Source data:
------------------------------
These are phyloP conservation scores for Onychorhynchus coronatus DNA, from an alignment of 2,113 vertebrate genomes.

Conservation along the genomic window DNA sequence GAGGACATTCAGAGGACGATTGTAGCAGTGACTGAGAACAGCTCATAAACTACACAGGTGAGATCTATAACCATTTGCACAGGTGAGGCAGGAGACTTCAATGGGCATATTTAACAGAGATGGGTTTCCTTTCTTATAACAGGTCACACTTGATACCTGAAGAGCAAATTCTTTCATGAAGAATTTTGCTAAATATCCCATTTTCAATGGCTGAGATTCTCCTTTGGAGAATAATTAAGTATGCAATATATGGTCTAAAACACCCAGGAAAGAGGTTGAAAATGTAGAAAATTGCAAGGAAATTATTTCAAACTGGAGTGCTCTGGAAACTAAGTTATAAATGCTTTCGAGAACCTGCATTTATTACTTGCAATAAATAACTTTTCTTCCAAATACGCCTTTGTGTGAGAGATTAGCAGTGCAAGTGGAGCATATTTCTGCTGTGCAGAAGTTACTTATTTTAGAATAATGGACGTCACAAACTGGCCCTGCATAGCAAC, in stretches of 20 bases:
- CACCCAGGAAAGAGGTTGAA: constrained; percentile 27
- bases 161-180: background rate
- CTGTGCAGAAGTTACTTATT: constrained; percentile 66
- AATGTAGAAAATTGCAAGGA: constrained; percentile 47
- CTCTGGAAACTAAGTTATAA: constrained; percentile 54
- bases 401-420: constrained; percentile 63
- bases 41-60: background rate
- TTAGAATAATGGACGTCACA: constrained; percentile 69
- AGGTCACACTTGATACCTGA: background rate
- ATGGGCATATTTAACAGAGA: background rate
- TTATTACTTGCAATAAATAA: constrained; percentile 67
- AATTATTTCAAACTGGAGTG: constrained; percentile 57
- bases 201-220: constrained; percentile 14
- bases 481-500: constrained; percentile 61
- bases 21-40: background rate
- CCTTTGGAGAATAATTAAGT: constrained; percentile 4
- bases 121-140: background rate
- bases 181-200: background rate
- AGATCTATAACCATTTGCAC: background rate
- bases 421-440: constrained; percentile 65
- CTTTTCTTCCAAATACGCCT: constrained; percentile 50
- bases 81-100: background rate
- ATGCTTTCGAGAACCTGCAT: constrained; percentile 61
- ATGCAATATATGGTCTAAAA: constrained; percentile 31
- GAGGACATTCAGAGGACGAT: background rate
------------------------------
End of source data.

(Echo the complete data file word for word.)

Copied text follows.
These are phyloP conservation scores for Onychorhynchus coronatus DNA, from an alignment of 2,113 vertebrate genomes.

Conservation along the genomic window DNA sequence GAGGACATTCAGAGGACGATTGTAGCAGTGACTGAGAACAGCTCATAAACTACACAGGTGAGATCTATAACCATTTGCACAGGTGAGGCAGGAGACTTCAATGGGCATATTTAACAGAGATGGGTTTCCTTTCTTATAACAGGTCACACTTGATACCTGAAGAGCAAATTCTTTCATGAAGAATTTTGCTAAATATCCCATTTTCAATGGCTGAGATTCTCCTTTGGAGAATAATTAAGTATGCAATATATGGTCTAAAACACCCAGGAAAGAGGTTGAAAATGTAGAAAATTGCAAGGAAATTATTTCAAACTGGAGTGCTCTGGAAACTAAGTTATAAATGCTTTCGAGAACCTGCATTTATTACTTGCAATAAATAACTTTTCTTCCAAATACGCCTTTGTGTGAGAGATTAGCAGTGCAAGTGGAGCATATTTCTGCTGTGCAGAAGTTACTTATTTTAGAATAATGGACGTCACAAACTGGCCCTGCATAGCAAC, in stretches of 20 bases:
- CACCCAGGAAAGAGGTTGAA: constrained; percentile 27
- bases 161-180: background rate
- CTGTGCAGAAGTTACTTATT: constrained; percentile 66
- AATGTAGAAAATTGCAAGGA: constrained; percentile 47
- CTCTGGAAACTAAGTTATAA: constrained; percentile 54
- bases 401-420: constrained; percentile 63
- bases 41-60: background rate
- TTAGAATAATGGACGTCACA: constrained; percentile 69
- AGGTCACACTTGATACCTGA: background rate
- ATGGGCATATTTAACAGAGA: background rate
- TTATTACTTGCAATAAATAA: constrained; percentile 67
- AATTATTTCAAACTGGAGTG: constrained; percentile 57
- bases 201-220: constrained; percentile 14
- bases 481-500: constrained; percentile 61
- bases 21-40: background rate
- CCTTTGGAGAATAATTAAGT: constrained; percentile 4
- bases 121-140: background rate
- bases 181-200: background rate
- AGATCTATAACCATTTGCAC: background rate
- bases 421-440: constrained; percentile 65
- CTTTTCTTCCAAATACGCCT: constrained; percentile 50
- bases 81-100: background rate
- ATGCTTTCGAGAACCTGCAT: constrained; percentile 61
- ATGCAATATATGGTCTAAAA: constrained; percentile 31
- GAGGACATTCAGAGGACGAT: background rate